There were 5,541 households out of which 42.4% had children under the age of 18 living with them, 75.7% were married couples living together, 5.8% had a female householder with no husband present, and 16.4% were non-families. 14.8% of all households were made up of individuals and 8.9% had someone living alone who was 65 years of age or older. The average household size was 2.89 and the average family size was 3.22.
In the township the population was spread out with 28.3% under the age of 18, 4.3% from 18 to 24, 25.4% from 25 to 44, 26.2% from 45 to 64, and 15.8% who were 65 years of age or older. The median age was 41 years. For every 100 females there were 91.3 males. For every 100 females age 18 and over, there were 87.5 males.
In 2010, the median income for a household in the township was $138,373, and the median income for a family was $154,420. In 2000, males had a median income of $87,850 versus $51,929 for females. The per capita income for the township was $49,375. About 1.1% of families and 1.8% of the population were below the poverty line, including 1.3% of those under age 18 and 1.9% of those age 65 or over.
Wyckoff is governed under the Township form of municipal government by a Township Committee, which consists of five members elected at-large for staggered three-year terms, with either one or two committee members chosen each year on a partisan basis during the November general election in a three-year cycle. At an annual reorganization meeting, the Township Committee selects a chairperson from among its members who serves as Mayor, and another member to serve as Deputy Mayor. The Committee serves as Wyckoff's legislative and executive body, with the Mayor responsible for chairing meetings and signing documents on behalf of the Township.
As of 2014[update], the members of the Wyckoff Township Committee are Mayor Douglas J. Christie (R, 2014), Rudolf E. Boonstra (R, 2016), Haakon C. Jepsen (R, 2015), Kevin J. Rooney (R, 2015) and Brian D. Scanlan (D, 2014).
Committee member Kevin Rooney won the 2013 version of the Food Network series Chopped, donating his $10,000 winnings to Oasis – A Haven for Women and Children based in Paterson.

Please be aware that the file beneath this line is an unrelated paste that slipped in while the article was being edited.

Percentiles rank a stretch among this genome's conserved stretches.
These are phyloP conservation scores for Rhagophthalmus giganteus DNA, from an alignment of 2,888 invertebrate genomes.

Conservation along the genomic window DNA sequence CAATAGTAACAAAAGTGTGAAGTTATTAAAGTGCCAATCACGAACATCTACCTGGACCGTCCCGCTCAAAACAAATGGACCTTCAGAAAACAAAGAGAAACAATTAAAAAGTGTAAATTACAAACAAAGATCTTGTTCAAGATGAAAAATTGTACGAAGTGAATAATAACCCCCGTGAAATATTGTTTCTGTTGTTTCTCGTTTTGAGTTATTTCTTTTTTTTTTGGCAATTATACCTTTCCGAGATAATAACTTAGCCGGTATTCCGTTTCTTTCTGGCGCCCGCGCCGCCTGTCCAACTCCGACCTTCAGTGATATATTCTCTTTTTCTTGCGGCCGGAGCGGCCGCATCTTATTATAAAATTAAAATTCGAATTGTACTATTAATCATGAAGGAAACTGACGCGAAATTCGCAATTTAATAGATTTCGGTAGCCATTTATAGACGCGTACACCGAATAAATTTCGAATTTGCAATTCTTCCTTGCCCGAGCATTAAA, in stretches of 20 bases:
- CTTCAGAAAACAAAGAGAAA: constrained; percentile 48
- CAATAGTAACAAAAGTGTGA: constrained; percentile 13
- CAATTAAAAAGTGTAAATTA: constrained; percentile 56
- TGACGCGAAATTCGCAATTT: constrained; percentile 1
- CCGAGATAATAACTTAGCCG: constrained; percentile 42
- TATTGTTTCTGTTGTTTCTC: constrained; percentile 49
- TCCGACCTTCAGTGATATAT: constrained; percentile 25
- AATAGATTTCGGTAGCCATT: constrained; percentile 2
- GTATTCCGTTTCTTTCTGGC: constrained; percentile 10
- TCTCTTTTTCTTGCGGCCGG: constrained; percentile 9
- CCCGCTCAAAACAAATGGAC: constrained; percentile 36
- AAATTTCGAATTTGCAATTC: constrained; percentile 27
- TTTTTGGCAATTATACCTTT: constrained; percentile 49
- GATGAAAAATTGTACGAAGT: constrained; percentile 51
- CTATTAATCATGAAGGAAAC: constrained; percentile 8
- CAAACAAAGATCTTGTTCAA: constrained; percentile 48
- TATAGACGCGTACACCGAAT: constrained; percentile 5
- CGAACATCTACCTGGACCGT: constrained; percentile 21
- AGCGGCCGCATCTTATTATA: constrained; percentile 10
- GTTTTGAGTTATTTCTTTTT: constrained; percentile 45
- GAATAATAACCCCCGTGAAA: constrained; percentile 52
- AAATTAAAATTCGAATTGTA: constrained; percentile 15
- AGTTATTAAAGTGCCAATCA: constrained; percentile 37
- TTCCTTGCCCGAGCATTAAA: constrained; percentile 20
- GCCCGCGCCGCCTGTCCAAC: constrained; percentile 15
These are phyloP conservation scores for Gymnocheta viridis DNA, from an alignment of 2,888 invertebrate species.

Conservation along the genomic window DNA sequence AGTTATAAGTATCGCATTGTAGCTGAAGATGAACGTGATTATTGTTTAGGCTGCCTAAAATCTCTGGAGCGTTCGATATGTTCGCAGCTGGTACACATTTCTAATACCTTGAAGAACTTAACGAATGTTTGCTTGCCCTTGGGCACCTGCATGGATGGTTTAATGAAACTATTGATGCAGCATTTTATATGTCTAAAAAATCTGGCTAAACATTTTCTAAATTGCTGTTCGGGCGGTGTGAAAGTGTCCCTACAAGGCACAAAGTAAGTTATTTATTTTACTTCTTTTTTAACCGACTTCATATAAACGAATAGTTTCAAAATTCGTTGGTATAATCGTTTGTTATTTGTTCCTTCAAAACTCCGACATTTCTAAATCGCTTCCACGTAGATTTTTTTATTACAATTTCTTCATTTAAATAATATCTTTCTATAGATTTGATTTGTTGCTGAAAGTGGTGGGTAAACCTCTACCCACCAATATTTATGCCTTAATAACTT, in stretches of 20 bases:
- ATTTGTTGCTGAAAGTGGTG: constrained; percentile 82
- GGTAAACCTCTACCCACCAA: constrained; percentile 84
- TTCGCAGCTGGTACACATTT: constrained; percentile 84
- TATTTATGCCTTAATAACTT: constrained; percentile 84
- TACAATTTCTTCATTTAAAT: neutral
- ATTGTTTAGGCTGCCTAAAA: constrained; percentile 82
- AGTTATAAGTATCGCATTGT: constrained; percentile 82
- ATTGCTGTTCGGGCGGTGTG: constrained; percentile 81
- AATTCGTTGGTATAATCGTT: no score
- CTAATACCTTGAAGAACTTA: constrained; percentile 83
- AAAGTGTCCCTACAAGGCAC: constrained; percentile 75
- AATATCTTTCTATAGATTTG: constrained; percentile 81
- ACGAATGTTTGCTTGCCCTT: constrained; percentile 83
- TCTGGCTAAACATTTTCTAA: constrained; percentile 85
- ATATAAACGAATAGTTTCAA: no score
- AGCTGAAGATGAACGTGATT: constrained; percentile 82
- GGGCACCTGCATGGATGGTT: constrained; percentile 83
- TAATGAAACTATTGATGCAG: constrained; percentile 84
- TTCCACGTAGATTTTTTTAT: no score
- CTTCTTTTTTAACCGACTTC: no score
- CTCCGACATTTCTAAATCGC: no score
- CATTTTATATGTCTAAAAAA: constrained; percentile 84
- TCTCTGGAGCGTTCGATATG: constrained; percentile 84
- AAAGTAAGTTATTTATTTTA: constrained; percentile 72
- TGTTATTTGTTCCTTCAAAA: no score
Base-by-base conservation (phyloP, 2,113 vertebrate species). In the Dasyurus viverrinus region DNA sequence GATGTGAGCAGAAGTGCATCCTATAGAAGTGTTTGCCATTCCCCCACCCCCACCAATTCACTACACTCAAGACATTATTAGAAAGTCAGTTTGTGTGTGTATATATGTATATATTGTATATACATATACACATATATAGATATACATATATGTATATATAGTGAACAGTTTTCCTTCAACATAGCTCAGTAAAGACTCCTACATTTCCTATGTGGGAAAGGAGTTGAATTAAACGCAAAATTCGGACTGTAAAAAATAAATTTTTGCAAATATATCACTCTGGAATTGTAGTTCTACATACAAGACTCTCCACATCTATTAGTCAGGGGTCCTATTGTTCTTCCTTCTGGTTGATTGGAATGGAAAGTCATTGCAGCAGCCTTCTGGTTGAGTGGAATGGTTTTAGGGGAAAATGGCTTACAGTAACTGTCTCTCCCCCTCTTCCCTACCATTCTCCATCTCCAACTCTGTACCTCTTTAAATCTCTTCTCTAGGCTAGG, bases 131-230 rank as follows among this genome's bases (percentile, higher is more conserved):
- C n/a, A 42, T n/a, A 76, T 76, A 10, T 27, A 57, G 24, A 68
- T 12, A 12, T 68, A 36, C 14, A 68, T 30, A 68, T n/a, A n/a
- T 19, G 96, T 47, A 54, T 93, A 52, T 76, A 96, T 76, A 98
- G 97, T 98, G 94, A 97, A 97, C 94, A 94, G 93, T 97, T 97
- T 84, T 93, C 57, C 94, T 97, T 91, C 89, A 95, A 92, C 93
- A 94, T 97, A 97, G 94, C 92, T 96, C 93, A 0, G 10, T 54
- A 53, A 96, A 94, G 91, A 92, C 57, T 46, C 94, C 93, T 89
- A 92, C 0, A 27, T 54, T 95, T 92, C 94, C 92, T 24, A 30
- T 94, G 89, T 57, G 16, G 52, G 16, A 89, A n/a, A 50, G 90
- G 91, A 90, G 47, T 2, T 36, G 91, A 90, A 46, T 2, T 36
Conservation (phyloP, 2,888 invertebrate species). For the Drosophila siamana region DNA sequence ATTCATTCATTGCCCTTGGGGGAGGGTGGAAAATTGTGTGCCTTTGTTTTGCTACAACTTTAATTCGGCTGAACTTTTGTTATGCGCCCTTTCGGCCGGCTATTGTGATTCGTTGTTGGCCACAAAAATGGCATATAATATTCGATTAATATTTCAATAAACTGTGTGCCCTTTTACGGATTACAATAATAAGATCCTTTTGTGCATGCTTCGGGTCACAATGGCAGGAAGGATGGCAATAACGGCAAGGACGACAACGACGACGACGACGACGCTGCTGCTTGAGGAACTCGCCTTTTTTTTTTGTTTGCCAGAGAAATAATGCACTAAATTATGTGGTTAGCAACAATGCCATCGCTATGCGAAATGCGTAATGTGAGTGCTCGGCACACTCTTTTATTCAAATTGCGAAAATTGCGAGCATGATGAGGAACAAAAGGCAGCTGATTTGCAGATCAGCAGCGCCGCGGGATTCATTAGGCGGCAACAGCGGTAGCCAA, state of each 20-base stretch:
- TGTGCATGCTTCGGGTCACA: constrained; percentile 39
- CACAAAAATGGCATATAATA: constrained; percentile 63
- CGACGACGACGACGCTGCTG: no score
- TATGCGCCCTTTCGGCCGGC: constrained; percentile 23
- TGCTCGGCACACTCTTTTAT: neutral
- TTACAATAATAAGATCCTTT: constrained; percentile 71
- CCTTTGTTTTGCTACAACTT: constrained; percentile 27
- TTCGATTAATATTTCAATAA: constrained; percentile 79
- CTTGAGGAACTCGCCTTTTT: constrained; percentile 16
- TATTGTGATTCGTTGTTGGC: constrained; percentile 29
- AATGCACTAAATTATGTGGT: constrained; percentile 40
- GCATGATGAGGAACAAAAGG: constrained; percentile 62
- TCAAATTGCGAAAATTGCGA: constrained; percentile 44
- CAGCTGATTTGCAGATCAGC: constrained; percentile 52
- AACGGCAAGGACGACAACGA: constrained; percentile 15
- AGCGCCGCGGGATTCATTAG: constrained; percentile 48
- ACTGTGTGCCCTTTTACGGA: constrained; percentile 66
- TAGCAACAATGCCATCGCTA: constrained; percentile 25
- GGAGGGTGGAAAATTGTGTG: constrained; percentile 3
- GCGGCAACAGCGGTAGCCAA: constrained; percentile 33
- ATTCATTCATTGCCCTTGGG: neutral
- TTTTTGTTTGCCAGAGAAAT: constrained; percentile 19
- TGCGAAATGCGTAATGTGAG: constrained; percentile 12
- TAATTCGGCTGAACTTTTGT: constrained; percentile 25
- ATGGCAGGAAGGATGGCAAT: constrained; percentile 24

Federal, state and county representation
Wyckoff is located in the 5th Congressional District and is part of New Jersey's 40th state legislative district.
As of March 23, 2011, there were a total of 11,809 registered voters in Wyckoff Township, of which 2,203 (18.7% vs. 31.7% countywide) were registered as Democrats, 4,504 (38.1% vs. 21.1%) were registered as Republicans and 5,099 (43.2% vs. 47.1%) were registered as Unaffiliated. There were 3 voters registered to other parties. Among the township's 2010 Census population, 70.7% (vs. 57.1% in Bergen County) were registered to vote, including 97.7% of those ages 18 and over (vs. 73.7% countywide).
In the 2012 presidential election, Republican Mitt Romney received 5,871 votes here (64.0% vs. 43.5% countywide), ahead of Democrat Barack Obama with 3,183 votes (34.7% vs. 54.8%) and other candidates with 68 votes (0.7% vs. 0.9%), among the 9,168 ballots cast by the township's 12,430 registered voters, for a turnout of 73.8% (vs. 70.4% in Bergen County). In the 2008 presidential election, Republican John McCain received 5,851 votes here (59.3% vs. 44.5% countywide), ahead of Democrat Barack Obama with 3,903 votes (39.6% vs. 53.9%) and other candidates with 55 votes (0.6% vs. 0.8%), among the 9,860 ballots cast by the township's 12,085 registered voters, for a turnout of 81.6% (vs. 76.8% in Bergen County). In the 2004 presidential election, Republican George W. Bush received 5,990 votes here (62.8% vs. 47.2% countywide), ahead of Democrat John Kerry with 3,459 votes (36.3% vs. 51.7%) and other candidates with 63 votes (0.7% vs. 0.7%), among the 9,541 ballots cast by the township's 11,624 registered voters, for a turnout of 82.1% (vs. 76.9% in the whole county).
In the 2009 gubernatorial election, Republican Chris Christie received 1,905 votes here (50.3% vs. 45.8% countywide), ahead of Democrat Jon Corzine with 1,608 votes (42.4% vs. 48.0%), Independent Chris Daggett with 213 votes (5.6% vs. 4.7%) and other candidates with 24 votes (0.6% vs. 0.5%), among the 3,791 ballots cast by the township's 6,975 registered voters, yielding a 54.4% turnout (vs. 50.0% in the county).
Calvin Coolidge School, located at 420 Grandview Avenue, is an elementary school which opened in 1932 as a six-room K-6 school and has been expanded several times over the years. Eisenhower Middle School was approved in 1960 and dedicated 1963. Since 1993, Eisenhower has served grades 6 to 8. Abraham Lincoln School was dedicated in 1953 on land purchased in 1950. Sicomac School was completed in 1967. George Washington School was constructed as an 11-room brick building on the site where the previous school had burned down.
The first public school building in the township was a one-room schoolhouse constructed on Wyckoff Avenue in 1869 and used until 1906. Prior to 1929, high school students attended Central High School in Paterson, before the Board of Education voted to send students to Ramsey High School in Ramsey instead.